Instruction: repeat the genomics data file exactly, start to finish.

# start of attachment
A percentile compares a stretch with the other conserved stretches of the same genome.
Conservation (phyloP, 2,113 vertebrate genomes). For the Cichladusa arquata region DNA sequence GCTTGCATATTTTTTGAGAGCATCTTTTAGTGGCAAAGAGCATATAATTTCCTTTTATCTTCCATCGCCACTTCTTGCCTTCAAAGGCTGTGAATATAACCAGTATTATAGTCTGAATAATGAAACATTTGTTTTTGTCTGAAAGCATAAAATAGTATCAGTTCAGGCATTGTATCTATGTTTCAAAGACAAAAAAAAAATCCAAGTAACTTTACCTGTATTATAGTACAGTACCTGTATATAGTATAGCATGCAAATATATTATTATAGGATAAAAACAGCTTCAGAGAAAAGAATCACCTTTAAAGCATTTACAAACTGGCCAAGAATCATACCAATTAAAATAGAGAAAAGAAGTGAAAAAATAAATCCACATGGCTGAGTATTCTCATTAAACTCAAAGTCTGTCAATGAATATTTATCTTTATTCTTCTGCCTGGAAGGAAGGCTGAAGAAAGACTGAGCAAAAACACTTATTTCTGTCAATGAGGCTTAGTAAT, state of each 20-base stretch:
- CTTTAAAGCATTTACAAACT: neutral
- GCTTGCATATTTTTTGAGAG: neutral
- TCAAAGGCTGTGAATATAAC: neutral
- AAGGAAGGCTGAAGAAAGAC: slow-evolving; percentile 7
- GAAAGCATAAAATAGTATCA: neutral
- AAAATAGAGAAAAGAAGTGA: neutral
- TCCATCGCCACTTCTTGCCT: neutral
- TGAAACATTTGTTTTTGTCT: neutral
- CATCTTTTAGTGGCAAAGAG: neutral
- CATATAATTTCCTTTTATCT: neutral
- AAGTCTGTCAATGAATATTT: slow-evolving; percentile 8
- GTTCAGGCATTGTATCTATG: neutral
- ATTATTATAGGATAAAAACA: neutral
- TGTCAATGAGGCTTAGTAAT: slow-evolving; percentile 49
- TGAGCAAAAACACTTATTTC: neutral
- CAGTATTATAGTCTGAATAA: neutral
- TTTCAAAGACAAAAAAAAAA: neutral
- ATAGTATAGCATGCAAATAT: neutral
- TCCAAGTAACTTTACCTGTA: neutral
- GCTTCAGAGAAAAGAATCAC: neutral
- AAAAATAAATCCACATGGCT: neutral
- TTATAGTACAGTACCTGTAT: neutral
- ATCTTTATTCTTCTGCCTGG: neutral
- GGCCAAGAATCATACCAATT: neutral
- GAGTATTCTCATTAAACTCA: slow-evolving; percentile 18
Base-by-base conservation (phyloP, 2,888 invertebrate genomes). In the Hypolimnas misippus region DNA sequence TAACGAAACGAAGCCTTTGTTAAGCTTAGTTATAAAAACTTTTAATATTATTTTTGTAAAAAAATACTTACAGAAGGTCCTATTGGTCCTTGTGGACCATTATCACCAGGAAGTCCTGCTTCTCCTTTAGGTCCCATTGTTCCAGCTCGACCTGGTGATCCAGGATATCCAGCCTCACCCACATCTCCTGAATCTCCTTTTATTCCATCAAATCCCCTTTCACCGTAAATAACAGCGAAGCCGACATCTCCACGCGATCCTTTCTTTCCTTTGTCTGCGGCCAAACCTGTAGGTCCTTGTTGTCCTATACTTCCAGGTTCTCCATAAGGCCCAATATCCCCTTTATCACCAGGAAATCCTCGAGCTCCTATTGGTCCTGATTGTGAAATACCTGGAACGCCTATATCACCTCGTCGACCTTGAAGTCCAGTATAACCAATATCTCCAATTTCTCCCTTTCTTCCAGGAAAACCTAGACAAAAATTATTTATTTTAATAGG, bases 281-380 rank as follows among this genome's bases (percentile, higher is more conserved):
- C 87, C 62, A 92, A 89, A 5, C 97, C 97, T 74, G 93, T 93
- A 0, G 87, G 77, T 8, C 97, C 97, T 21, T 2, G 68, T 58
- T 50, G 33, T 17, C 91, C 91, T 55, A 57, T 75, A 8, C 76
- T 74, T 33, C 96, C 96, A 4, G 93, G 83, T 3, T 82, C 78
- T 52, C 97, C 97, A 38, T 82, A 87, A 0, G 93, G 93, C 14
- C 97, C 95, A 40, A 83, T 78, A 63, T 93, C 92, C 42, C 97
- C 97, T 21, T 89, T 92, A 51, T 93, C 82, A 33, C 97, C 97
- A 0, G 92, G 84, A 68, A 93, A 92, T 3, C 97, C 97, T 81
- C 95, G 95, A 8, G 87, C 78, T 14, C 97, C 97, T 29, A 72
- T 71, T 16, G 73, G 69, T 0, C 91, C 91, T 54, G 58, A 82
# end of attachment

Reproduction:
A percentile compares a stretch with the other conserved stretches of the same genome.
Conservation (phyloP, 2,113 vertebrate genomes). For the Cichladusa arquata region DNA sequence GCTTGCATATTTTTTGAGAGCATCTTTTAGTGGCAAAGAGCATATAATTTCCTTTTATCTTCCATCGCCACTTCTTGCCTTCAAAGGCTGTGAATATAACCAGTATTATAGTCTGAATAATGAAACATTTGTTTTTGTCTGAAAGCATAAAATAGTATCAGTTCAGGCATTGTATCTATGTTTCAAAGACAAAAAAAAAATCCAAGTAACTTTACCTGTATTATAGTACAGTACCTGTATATAGTATAGCATGCAAATATATTATTATAGGATAAAAACAGCTTCAGAGAAAAGAATCACCTTTAAAGCATTTACAAACTGGCCAAGAATCATACCAATTAAAATAGAGAAAAGAAGTGAAAAAATAAATCCACATGGCTGAGTATTCTCATTAAACTCAAAGTCTGTCAATGAATATTTATCTTTATTCTTCTGCCTGGAAGGAAGGCTGAAGAAAGACTGAGCAAAAACACTTATTTCTGTCAATGAGGCTTAGTAAT, state of each 20-base stretch:
- CTTTAAAGCATTTACAAACT: neutral
- GCTTGCATATTTTTTGAGAG: neutral
- TCAAAGGCTGTGAATATAAC: neutral
- AAGGAAGGCTGAAGAAAGAC: slow-evolving; percentile 7
- GAAAGCATAAAATAGTATCA: neutral
- AAAATAGAGAAAAGAAGTGA: neutral
- TCCATCGCCACTTCTTGCCT: neutral
- TGAAACATTTGTTTTTGTCT: neutral
- CATCTTTTAGTGGCAAAGAG: neutral
- CATATAATTTCCTTTTATCT: neutral
- AAGTCTGTCAATGAATATTT: slow-evolving; percentile 8
- GTTCAGGCATTGTATCTATG: neutral
- ATTATTATAGGATAAAAACA: neutral
- TGTCAATGAGGCTTAGTAAT: slow-evolving; percentile 49
- TGAGCAAAAACACTTATTTC: neutral
- CAGTATTATAGTCTGAATAA: neutral
- TTTCAAAGACAAAAAAAAAA: neutral
- ATAGTATAGCATGCAAATAT: neutral
- TCCAAGTAACTTTACCTGTA: neutral
- GCTTCAGAGAAAAGAATCAC: neutral
- AAAAATAAATCCACATGGCT: neutral
- TTATAGTACAGTACCTGTAT: neutral
- ATCTTTATTCTTCTGCCTGG: neutral
- GGCCAAGAATCATACCAATT: neutral
- GAGTATTCTCATTAAACTCA: slow-evolving; percentile 18
Base-by-base conservation (phyloP, 2,888 invertebrate genomes). In the Hypolimnas misippus region DNA sequence TAACGAAACGAAGCCTTTGTTAAGCTTAGTTATAAAAACTTTTAATATTATTTTTGTAAAAAAATACTTACAGAAGGTCCTATTGGTCCTTGTGGACCATTATCACCAGGAAGTCCTGCTTCTCCTTTAGGTCCCATTGTTCCAGCTCGACCTGGTGATCCAGGATATCCAGCCTCACCCACATCTCCTGAATCTCCTTTTATTCCATCAAATCCCCTTTCACCGTAAATAACAGCGAAGCCGACATCTCCACGCGATCCTTTCTTTCCTTTGTCTGCGGCCAAACCTGTAGGTCCTTGTTGTCCTATACTTCCAGGTTCTCCATAAGGCCCAATATCCCCTTTATCACCAGGAAATCCTCGAGCTCCTATTGGTCCTGATTGTGAAATACCTGGAACGCCTATATCACCTCGTCGACCTTGAAGTCCAGTATAACCAATATCTCCAATTTCTCCCTTTCTTCCAGGAAAACCTAGACAAAAATTATTTATTTTAATAGG, bases 281-380 rank as follows among this genome's bases (percentile, higher is more conserved):
- C 87, C 62, A 92, A 89, A 5, C 97, C 97, T 74, G 93, T 93
- A 0, G 87, G 77, T 8, C 97, C 97, T 21, T 2, G 68, T 58
- T 50, G 33, T 17, C 91, C 91, T 55, A 57, T 75, A 8, C 76
- T 74, T 33, C 96, C 96, A 4, G 93, G 83, T 3, T 82, C 78
- T 52, C 97, C 97, A 38, T 82, A 87, A 0, G 93, G 93, C 14
- C 97, C 95, A 40, A 83, T 78, A 63, T 93, C 92, C 42, C 97
- C 97, T 21, T 89, T 92, A 51, T 93, C 82, A 33, C 97, C 97
- A 0, G 92, G 84, A 68, A 93, A 92, T 3, C 97, C 97, T 81
- C 95, G 95, A 8, G 87, C 78, T 14, C 97, C 97, T 29, A 72
- T 71, T 16, G 73, G 69, T 0, C 91, C 91, T 54, G 58, A 82